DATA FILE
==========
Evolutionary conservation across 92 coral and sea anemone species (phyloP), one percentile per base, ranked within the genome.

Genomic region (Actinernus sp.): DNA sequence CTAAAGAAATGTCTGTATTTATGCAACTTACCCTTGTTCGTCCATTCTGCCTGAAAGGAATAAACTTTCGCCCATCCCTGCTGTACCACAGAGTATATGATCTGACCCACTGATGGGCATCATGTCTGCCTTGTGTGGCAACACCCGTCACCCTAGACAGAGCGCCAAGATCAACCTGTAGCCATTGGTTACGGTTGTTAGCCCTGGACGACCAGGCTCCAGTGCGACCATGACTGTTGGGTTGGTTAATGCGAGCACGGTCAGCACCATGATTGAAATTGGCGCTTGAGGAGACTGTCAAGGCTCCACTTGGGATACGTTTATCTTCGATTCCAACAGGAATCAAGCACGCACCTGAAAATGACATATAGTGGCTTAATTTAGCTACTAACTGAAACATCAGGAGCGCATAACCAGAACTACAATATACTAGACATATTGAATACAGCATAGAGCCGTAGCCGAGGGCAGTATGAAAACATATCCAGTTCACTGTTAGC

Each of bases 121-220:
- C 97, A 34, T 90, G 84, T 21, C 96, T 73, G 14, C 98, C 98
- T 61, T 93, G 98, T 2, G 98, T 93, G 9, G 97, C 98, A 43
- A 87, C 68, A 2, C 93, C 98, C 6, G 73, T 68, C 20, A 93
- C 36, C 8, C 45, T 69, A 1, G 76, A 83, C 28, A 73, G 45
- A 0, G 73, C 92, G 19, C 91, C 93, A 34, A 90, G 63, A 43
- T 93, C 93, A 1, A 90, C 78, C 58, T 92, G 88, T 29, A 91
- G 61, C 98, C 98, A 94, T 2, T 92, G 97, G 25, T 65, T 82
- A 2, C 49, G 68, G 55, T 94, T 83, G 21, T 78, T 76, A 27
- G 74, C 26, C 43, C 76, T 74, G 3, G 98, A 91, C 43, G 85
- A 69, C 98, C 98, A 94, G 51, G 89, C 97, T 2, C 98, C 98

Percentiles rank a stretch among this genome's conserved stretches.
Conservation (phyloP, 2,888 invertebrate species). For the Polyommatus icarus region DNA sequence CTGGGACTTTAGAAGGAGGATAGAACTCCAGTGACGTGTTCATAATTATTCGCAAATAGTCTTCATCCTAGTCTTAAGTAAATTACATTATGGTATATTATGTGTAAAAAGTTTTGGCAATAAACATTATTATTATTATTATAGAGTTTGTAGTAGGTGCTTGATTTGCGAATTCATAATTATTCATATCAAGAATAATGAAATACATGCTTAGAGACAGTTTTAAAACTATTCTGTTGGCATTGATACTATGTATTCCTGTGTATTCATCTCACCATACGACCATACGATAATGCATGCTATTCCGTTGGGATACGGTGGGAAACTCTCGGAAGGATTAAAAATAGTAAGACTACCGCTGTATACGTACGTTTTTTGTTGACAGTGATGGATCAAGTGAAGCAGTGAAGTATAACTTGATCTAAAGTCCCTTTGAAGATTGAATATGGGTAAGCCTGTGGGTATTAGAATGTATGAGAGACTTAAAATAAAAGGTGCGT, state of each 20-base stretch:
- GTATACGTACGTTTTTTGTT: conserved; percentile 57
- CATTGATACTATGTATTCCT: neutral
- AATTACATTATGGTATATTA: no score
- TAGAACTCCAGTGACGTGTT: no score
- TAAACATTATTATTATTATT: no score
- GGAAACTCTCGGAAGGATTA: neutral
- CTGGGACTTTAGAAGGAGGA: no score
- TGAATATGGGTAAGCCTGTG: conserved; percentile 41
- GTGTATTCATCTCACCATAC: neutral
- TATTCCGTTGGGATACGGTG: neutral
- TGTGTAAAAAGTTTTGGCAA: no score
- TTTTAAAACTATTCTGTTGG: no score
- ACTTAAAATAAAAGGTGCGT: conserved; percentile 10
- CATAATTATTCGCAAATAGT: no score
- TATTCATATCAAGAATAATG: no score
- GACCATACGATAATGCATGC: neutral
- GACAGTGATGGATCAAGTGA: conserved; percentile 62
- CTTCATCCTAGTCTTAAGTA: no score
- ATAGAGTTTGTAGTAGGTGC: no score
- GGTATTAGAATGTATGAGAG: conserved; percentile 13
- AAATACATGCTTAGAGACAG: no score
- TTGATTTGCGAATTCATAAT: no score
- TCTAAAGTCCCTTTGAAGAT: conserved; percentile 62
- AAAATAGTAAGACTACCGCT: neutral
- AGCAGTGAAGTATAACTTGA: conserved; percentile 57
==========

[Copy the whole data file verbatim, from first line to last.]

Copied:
Evolutionary conservation across 92 coral and sea anemone species (phyloP), one percentile per base, ranked within the genome.

Genomic region (Actinernus sp.): DNA sequence CTAAAGAAATGTCTGTATTTATGCAACTTACCCTTGTTCGTCCATTCTGCCTGAAAGGAATAAACTTTCGCCCATCCCTGCTGTACCACAGAGTATATGATCTGACCCACTGATGGGCATCATGTCTGCCTTGTGTGGCAACACCCGTCACCCTAGACAGAGCGCCAAGATCAACCTGTAGCCATTGGTTACGGTTGTTAGCCCTGGACGACCAGGCTCCAGTGCGACCATGACTGTTGGGTTGGTTAATGCGAGCACGGTCAGCACCATGATTGAAATTGGCGCTTGAGGAGACTGTCAAGGCTCCACTTGGGATACGTTTATCTTCGATTCCAACAGGAATCAAGCACGCACCTGAAAATGACATATAGTGGCTTAATTTAGCTACTAACTGAAACATCAGGAGCGCATAACCAGAACTACAATATACTAGACATATTGAATACAGCATAGAGCCGTAGCCGAGGGCAGTATGAAAACATATCCAGTTCACTGTTAGC

Each of bases 121-220:
- C 97, A 34, T 90, G 84, T 21, C 96, T 73, G 14, C 98, C 98
- T 61, T 93, G 98, T 2, G 98, T 93, G 9, G 97, C 98, A 43
- A 87, C 68, A 2, C 93, C 98, C 6, G 73, T 68, C 20, A 93
- C 36, C 8, C 45, T 69, A 1, G 76, A 83, C 28, A 73, G 45
- A 0, G 73, C 92, G 19, C 91, C 93, A 34, A 90, G 63, A 43
- T 93, C 93, A 1, A 90, C 78, C 58, T 92, G 88, T 29, A 91
- G 61, C 98, C 98, A 94, T 2, T 92, G 97, G 25, T 65, T 82
- A 2, C 49, G 68, G 55, T 94, T 83, G 21, T 78, T 76, A 27
- G 74, C 26, C 43, C 76, T 74, G 3, G 98, A 91, C 43, G 85
- A 69, C 98, C 98, A 94, G 51, G 89, C 97, T 2, C 98, C 98

Percentiles rank a stretch among this genome's conserved stretches.
Conservation (phyloP, 2,888 invertebrate species). For the Polyommatus icarus region DNA sequence CTGGGACTTTAGAAGGAGGATAGAACTCCAGTGACGTGTTCATAATTATTCGCAAATAGTCTTCATCCTAGTCTTAAGTAAATTACATTATGGTATATTATGTGTAAAAAGTTTTGGCAATAAACATTATTATTATTATTATAGAGTTTGTAGTAGGTGCTTGATTTGCGAATTCATAATTATTCATATCAAGAATAATGAAATACATGCTTAGAGACAGTTTTAAAACTATTCTGTTGGCATTGATACTATGTATTCCTGTGTATTCATCTCACCATACGACCATACGATAATGCATGCTATTCCGTTGGGATACGGTGGGAAACTCTCGGAAGGATTAAAAATAGTAAGACTACCGCTGTATACGTACGTTTTTTGTTGACAGTGATGGATCAAGTGAAGCAGTGAAGTATAACTTGATCTAAAGTCCCTTTGAAGATTGAATATGGGTAAGCCTGTGGGTATTAGAATGTATGAGAGACTTAAAATAAAAGGTGCGT, state of each 20-base stretch:
- GTATACGTACGTTTTTTGTT: conserved; percentile 57
- CATTGATACTATGTATTCCT: neutral
- AATTACATTATGGTATATTA: no score
- TAGAACTCCAGTGACGTGTT: no score
- TAAACATTATTATTATTATT: no score
- GGAAACTCTCGGAAGGATTA: neutral
- CTGGGACTTTAGAAGGAGGA: no score
- TGAATATGGGTAAGCCTGTG: conserved; percentile 41
- GTGTATTCATCTCACCATAC: neutral
- TATTCCGTTGGGATACGGTG: neutral
- TGTGTAAAAAGTTTTGGCAA: no score
- TTTTAAAACTATTCTGTTGG: no score
- ACTTAAAATAAAAGGTGCGT: conserved; percentile 10
- CATAATTATTCGCAAATAGT: no score
- TATTCATATCAAGAATAATG: no score
- GACCATACGATAATGCATGC: neutral
- GACAGTGATGGATCAAGTGA: conserved; percentile 62
- CTTCATCCTAGTCTTAAGTA: no score
- ATAGAGTTTGTAGTAGGTGC: no score
- GGTATTAGAATGTATGAGAG: conserved; percentile 13
- AAATACATGCTTAGAGACAG: no score
- TTGATTTGCGAATTCATAAT: no score
- TCTAAAGTCCCTTTGAAGAT: conserved; percentile 62
- AAAATAGTAAGACTACCGCT: neutral
- AGCAGTGAAGTATAACTTGA: conserved; percentile 57